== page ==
It's the M.O. of the anti-vaccine movement. Unable to win on science, they try to win through intimidation and smears. As a result, scientists are reluctant to go into autism research, because they quite understandably don't want the hassle of dealing with the attacks. Ditto vaccine science. After all, all one has to do is to look at the examples of Paul Offit and Marie McCormick to understand why public health officials shy away from getting involved and especially from speaking out in defense of science and against fear mongering. The same is also true of journalists. Indeed, the reaction of the anti-vaccine movement to Wallace's piece makes me wonder if part of the reason for so much of hte false balance and the apparent reluctance of journalists to call out Jenny McCarthy and put her on the spot in an interview has anything to do with the fear. It's a possibility.

I do have to admit that I was quite amused by J.B.'s attack on Wallace in the anti-vaccine crank blog Age of Autism, though. It was full of whining and bits that show such a complete lack of self-awareness on J.B.'s part that it was truly hilarious to behold. Here is a sampling:

  • "Ms. Wallace appears to have gone exclusively to Google University to research her feeble attempt at describing a very complex topic." I just about spit out my coffee all over my lovely MacBook Pro when I read this. Given that the new spokesmoron of Generation Rescue, Jenny McCarthy, is perhaps the best known user and abuser of the University of Google, a use and abuse that have led her to make gut-bustingly funny manglings of science like this, J.B.'s statement took my irony meter and fried that sucker into a puddle of molten metal and rubber, and even that was quivering in fear of another assault.
  • "I grow so weary of pointing out the same logical fallacies, misstatements, and outright factual errors that many journalists make when covering this debate, it's going to be a struggle for my stamina to analyze her tripe in detail." (This is one of the rare areas where I'm in agreement with J.B., just not in the way he thinks. In fact, I think I've used that very sentence, or a variation thereof, when beginning more than one post about some nonsense published on J.B.'s anti-vaccine blog Age of Autism, because I do get tired of pointing out the same logical fallacies, misstatements, and outright factual errors that each and every blogger--nay, every anti-vaccine zealot I've ever encountered!--routinely parrots. J.B. I is no exception; in fact, he spews more than usual, for instance "Fourteen Studies." But I keep doing it, because, well, it's become my duty. In fact, I'm going to have to exercise some of that patience and stamina right here because J.B once again serves up a heapin' helpin' of logical fallacies, misstatements, and outright factual errors. As usual.
  • "The main targets of our movement are the CDC, AAP, and vaccine makers. Offit is an annoying sideshow, nothing more. He's annoying because of articles like yours. He didn't cause my son's autism, and he has nothing to do with my son's recovery." Wow. For someone that J.B. doesn't consider very important, who is an "annoying sideshow," J.B.'s blog and organization sure do waste a lot of verbiage attacking Dr. Offit. In fact, a quick Google search for "Paul Offit" in the domain pulled up over 1,000 hits. In fact, Just this week, J.B. launched a hilariously off-base attack entitled Dr. Paul Offit, The Autism Expert. Doesn't See Patients with Autism? So hilariously self-unaware was J.B. in that post that I seriously thought of doing a parody of it using Andrew Wakefield in Paul Offit's place. After all, Wakefield doesn't see children with autism either. He's been a researcher, and now he lends his anti-vaccine cred to Thoughtful House, where he can't see patients because of that pesky problem of not having a medical license. Someone can correct me if I'm wrong, but I don't think Wakefield has ever regularly seen patients since his residency training; he's a "researcher," and a truly awful one. Sadly, other things got in my way. Or maybe not so sadly.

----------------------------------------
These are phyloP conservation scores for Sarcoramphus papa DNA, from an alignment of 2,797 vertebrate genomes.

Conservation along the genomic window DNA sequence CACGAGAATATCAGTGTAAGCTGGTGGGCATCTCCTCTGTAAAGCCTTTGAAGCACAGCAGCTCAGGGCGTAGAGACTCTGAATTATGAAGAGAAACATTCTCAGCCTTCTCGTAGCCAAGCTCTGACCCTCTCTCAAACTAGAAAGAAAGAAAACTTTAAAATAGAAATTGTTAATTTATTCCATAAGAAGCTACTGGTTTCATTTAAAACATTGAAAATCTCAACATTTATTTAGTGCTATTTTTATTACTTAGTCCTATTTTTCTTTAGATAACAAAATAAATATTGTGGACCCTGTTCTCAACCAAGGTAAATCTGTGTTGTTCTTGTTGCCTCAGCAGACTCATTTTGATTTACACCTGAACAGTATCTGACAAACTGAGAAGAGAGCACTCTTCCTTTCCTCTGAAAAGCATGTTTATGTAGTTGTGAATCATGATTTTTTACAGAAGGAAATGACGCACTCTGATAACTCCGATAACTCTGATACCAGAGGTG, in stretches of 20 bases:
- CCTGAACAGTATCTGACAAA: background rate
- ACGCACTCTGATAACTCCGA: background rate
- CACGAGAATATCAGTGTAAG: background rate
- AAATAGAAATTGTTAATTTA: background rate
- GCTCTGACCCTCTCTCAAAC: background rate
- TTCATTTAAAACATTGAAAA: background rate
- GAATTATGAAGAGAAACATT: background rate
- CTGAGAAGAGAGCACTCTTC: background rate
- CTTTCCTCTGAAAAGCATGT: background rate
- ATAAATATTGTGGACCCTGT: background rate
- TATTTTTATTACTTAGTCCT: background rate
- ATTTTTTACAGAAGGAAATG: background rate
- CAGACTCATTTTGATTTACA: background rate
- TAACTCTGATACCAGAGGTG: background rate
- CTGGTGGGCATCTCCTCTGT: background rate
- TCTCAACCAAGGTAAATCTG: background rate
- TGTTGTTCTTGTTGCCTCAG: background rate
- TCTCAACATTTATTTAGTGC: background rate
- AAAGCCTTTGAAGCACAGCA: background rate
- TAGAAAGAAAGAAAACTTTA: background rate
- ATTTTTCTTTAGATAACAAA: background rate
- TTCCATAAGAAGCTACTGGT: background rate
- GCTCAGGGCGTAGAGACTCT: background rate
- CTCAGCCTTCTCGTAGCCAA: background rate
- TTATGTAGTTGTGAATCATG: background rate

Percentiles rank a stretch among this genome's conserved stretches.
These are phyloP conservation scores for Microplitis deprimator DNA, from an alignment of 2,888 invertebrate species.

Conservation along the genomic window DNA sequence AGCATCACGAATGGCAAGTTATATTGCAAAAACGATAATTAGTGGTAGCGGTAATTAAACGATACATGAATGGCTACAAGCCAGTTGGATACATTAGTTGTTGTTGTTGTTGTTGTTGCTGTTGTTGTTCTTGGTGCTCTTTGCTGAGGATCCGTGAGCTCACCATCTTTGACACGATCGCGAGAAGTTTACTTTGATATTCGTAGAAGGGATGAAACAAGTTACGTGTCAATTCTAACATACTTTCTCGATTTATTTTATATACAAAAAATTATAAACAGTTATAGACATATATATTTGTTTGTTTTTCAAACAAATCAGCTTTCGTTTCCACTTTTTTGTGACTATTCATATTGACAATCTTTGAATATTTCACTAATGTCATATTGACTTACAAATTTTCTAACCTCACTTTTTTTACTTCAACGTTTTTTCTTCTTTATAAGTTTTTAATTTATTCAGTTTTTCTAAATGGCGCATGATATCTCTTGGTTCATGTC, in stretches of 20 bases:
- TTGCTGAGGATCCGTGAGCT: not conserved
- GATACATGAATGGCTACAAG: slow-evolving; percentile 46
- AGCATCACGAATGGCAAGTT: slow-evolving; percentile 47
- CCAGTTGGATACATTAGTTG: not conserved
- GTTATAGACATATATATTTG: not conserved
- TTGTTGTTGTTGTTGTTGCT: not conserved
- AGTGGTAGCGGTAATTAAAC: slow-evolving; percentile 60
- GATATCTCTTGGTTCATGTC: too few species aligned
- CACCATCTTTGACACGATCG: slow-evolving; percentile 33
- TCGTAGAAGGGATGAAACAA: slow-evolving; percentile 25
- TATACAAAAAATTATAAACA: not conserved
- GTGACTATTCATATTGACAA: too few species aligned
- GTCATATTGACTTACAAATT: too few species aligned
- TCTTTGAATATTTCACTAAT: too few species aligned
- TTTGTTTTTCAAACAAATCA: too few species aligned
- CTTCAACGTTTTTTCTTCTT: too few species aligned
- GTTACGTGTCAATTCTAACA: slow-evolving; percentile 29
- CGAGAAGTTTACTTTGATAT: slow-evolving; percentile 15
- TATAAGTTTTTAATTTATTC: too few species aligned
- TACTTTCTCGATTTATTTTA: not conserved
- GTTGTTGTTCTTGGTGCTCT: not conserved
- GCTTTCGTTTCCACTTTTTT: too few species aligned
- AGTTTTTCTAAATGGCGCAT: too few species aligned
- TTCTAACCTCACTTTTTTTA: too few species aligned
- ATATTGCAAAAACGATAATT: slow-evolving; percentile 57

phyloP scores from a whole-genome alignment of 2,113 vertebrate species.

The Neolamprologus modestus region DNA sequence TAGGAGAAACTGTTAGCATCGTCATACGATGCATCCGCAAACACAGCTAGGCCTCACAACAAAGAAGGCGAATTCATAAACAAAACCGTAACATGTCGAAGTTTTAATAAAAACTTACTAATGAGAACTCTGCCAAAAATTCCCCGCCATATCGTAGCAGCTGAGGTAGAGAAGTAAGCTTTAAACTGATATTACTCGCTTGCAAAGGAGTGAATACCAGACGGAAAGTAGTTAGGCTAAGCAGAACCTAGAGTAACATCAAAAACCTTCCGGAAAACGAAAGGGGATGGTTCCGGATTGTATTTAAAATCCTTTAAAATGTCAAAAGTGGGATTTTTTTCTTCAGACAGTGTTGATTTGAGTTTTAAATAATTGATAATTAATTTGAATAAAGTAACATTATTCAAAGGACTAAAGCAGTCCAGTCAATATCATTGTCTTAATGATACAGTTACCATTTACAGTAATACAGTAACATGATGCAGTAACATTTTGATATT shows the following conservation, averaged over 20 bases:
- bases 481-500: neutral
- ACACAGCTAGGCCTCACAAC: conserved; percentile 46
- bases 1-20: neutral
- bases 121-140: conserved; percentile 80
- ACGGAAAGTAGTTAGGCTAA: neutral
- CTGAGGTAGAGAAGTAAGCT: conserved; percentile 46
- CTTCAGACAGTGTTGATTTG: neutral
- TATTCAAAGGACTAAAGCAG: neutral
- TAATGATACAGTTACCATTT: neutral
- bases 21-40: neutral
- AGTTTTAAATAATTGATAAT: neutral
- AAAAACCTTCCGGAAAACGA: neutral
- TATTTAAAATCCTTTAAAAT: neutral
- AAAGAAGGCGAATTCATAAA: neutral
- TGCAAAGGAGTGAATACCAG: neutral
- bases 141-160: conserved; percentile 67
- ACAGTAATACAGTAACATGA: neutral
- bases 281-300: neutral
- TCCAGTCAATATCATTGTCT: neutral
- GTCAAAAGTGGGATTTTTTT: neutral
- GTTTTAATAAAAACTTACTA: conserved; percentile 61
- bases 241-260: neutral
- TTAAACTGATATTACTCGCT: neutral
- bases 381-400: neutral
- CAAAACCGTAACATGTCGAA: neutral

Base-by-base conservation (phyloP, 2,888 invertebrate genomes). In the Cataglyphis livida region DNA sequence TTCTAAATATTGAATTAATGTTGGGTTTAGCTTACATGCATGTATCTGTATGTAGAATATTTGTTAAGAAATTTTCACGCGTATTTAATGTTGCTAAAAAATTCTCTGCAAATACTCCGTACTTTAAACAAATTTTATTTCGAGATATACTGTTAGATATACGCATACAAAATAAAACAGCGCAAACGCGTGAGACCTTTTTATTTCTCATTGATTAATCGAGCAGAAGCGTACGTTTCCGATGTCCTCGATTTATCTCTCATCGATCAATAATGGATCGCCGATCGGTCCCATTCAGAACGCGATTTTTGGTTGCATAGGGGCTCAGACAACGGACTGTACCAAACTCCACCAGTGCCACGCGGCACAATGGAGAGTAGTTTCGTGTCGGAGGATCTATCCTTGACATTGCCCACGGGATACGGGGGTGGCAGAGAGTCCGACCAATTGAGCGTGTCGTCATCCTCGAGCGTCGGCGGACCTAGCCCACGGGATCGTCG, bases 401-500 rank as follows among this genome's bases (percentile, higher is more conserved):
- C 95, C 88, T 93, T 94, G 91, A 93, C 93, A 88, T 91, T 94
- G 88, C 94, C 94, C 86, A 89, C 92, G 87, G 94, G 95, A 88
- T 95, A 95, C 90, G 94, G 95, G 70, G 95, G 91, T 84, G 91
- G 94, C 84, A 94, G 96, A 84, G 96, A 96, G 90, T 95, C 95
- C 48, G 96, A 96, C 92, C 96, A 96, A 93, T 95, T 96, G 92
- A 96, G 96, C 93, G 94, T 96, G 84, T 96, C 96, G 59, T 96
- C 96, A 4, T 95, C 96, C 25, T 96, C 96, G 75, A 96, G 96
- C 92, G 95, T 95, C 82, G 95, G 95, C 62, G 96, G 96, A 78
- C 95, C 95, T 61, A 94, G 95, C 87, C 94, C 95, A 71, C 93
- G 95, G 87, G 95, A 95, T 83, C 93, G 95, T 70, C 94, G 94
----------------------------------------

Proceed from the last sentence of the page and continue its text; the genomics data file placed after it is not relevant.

• "Offit actually has proven to be quite helpful - he's the poster boy for the other side, which means his faults become the other side's faults." Project much, J.B.? Actually, it's J.B. and his ilk who try to make Offit the poster boy for all the imagined and exaggerated faults fo the "other side." Besides, every conspiracy movement needs a villain. For 9/11 Truther's it's the U.S. government (and sometimes the Mossad). For creationists, it's Richard Dawkins. For the anti-vaccine movement, it's Paul Offit, for much the same reason that Richard Dawkins is made into the villain by creationists and fundamentalists. They both dare to speak out against popular pseudoscience and don't back down.

In his post, it's also hard not to point out that J.B. does inadvertently demonstrate why any reasonable person should consider him anti-vaccine:

Why are you boring readers with misguided psychobabble? You could have used this time to read some of the science on our side of the fence which is also peer-reviewed! Clean water, toilets, and refrigerators eradicated disease, or at least 98% of it, I'll give vaccines credit for the final 2% -- and a whole lotta' autism, allergies, and other demylenating illnesses.